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Meanwhile, back in Pine River in 1898, Amarilla was involved in some land transactions.

May 3, 1898 she is involved with a deed where she is buying land from an Erik Thunell.  George witnessed this deed for her.

Instrument No. 3928, Erick Thunell of the county of ___ (cut off), State of Minnesota to Ammarilla Barclay of the County of Cass State of Minnesota consideration of one hundred and sixty ($160.00) to him paid…the East 1/2 one half of the southwest quarter (E SW) (32) township one hundred thirty-eight (138) Range ______(cut off). Signed by Erick Thun___ (cut off). Witnessed by G.A. Barclay and Wm. Fuller.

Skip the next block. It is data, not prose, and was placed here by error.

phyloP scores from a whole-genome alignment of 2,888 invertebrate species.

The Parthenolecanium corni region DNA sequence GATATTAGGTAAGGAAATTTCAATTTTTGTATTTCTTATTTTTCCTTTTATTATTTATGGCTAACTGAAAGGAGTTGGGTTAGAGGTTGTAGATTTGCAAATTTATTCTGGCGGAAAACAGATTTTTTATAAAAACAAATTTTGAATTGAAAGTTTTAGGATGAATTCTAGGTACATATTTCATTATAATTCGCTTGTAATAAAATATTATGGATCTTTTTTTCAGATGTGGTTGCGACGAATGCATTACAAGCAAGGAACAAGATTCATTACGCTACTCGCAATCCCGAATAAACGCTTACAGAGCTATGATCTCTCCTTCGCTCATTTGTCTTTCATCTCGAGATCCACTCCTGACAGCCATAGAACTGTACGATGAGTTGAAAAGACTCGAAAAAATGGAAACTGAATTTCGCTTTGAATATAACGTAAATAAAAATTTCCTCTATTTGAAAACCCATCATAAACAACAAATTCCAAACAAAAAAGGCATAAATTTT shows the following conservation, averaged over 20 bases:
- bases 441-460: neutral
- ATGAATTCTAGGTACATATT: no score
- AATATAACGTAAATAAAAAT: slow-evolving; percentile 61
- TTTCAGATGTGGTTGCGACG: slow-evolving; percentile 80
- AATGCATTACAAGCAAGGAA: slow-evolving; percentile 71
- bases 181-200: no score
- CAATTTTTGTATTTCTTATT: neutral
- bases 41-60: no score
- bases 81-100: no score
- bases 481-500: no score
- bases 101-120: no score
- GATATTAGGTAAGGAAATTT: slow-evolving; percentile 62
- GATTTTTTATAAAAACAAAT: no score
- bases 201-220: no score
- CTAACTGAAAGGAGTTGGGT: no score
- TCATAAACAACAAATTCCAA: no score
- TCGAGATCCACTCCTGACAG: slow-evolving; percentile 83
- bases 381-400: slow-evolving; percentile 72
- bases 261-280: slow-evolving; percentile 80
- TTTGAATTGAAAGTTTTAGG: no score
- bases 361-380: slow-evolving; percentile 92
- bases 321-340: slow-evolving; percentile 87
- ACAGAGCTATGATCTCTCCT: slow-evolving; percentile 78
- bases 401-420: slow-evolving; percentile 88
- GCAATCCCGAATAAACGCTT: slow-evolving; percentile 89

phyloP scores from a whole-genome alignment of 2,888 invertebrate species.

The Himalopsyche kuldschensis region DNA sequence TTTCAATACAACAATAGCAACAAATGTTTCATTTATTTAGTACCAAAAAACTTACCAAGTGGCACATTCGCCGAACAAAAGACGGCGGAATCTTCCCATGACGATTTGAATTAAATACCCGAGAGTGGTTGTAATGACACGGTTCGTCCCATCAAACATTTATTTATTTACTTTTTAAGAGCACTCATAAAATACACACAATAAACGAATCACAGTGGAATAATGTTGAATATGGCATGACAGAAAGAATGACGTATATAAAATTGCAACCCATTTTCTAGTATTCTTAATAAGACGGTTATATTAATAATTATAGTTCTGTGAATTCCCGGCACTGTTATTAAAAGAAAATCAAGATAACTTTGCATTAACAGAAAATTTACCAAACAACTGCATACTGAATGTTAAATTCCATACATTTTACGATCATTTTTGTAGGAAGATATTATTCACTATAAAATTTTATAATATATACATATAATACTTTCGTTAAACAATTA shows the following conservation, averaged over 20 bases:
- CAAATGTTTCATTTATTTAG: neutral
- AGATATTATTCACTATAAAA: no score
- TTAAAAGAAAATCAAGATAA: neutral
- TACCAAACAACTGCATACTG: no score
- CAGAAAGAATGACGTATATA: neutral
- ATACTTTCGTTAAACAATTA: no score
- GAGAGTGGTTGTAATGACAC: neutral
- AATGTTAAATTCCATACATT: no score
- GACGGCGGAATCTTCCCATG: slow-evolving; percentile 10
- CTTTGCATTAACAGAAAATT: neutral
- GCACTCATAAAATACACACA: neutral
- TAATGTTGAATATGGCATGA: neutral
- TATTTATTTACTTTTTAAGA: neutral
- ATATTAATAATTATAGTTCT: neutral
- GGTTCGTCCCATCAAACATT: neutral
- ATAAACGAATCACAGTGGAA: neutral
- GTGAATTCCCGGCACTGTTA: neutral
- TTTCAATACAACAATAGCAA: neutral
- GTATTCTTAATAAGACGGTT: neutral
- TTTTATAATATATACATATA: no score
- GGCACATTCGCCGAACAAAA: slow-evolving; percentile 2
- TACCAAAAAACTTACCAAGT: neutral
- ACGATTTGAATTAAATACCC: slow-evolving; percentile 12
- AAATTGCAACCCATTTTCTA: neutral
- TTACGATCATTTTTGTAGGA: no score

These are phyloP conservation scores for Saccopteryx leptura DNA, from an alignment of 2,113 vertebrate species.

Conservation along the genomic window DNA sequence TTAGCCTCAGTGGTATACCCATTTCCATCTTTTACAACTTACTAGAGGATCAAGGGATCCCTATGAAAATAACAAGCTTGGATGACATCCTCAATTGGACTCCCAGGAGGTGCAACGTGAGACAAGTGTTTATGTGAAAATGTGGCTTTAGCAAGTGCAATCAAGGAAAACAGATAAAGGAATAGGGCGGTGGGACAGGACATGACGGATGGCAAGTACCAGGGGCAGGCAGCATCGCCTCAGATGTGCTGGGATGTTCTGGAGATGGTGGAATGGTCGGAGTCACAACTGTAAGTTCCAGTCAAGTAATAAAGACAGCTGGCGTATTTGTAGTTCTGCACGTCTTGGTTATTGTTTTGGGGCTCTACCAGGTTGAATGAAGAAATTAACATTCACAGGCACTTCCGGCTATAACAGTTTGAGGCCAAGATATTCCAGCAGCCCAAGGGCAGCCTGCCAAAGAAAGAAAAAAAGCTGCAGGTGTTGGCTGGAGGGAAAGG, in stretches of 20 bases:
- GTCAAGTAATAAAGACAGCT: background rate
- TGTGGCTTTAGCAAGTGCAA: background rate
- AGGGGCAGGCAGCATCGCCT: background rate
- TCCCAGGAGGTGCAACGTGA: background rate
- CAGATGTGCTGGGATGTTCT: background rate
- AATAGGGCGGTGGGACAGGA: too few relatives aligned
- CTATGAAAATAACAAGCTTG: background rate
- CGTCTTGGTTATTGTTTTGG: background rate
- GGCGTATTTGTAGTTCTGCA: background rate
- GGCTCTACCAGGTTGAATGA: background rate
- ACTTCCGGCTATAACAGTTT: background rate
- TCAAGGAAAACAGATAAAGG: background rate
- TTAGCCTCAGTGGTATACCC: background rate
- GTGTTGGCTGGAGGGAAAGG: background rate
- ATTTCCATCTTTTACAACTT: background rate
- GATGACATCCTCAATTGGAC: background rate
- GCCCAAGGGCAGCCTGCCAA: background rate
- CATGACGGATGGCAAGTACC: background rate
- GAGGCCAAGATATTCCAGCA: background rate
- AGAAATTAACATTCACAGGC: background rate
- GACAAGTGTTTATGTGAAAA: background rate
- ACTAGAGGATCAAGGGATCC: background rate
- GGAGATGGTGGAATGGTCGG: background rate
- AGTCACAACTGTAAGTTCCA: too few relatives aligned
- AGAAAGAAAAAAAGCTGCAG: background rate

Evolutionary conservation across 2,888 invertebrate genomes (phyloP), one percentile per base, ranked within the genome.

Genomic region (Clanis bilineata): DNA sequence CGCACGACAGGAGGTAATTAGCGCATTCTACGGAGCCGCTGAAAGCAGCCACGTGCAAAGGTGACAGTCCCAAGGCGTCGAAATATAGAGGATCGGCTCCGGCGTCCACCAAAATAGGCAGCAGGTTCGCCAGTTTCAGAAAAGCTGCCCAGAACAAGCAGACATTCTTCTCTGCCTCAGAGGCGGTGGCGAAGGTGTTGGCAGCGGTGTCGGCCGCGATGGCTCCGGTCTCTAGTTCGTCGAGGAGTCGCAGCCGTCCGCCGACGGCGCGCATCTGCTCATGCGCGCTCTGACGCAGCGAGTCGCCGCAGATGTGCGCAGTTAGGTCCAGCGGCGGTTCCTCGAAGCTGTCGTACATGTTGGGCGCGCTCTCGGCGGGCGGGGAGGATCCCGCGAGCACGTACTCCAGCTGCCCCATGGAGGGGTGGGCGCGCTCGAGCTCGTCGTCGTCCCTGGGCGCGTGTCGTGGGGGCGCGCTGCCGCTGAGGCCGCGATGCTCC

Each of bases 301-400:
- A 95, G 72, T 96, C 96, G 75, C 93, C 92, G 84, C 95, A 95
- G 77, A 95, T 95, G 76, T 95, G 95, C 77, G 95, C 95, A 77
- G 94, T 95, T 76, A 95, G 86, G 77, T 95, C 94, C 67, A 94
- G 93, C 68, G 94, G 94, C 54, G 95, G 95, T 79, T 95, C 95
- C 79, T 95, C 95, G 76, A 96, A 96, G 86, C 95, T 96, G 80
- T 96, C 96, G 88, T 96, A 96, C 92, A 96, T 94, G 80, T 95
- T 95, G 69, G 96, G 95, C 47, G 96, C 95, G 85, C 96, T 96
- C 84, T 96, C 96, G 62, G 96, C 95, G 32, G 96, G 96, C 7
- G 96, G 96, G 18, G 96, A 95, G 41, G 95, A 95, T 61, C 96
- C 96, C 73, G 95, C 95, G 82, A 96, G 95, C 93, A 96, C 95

Written on the side: Affidavit See K of Misc. pg. 519. 

Source:  Erik Thunell to Ammarilla Barclay, Deed Book P, pg. 164, 3 May, 1898, Instrument #3928, Cass Co., Register of Deeds, Minnesota.  This deed was a form and some of the writing was cut off on the side of the page.

A couple of months later on August 23, 1898 at 4 pm Amarilla buys land from a E.W. Davis.  This time George is not a witness.  The amount of the transaction is $950.00, was this money George gave Amarilla or was it her own?  These are lots in Brainerd.

Deed between E. W. Davis and Amarilla

Portion of a Deed between E. W. Davis and Amarilla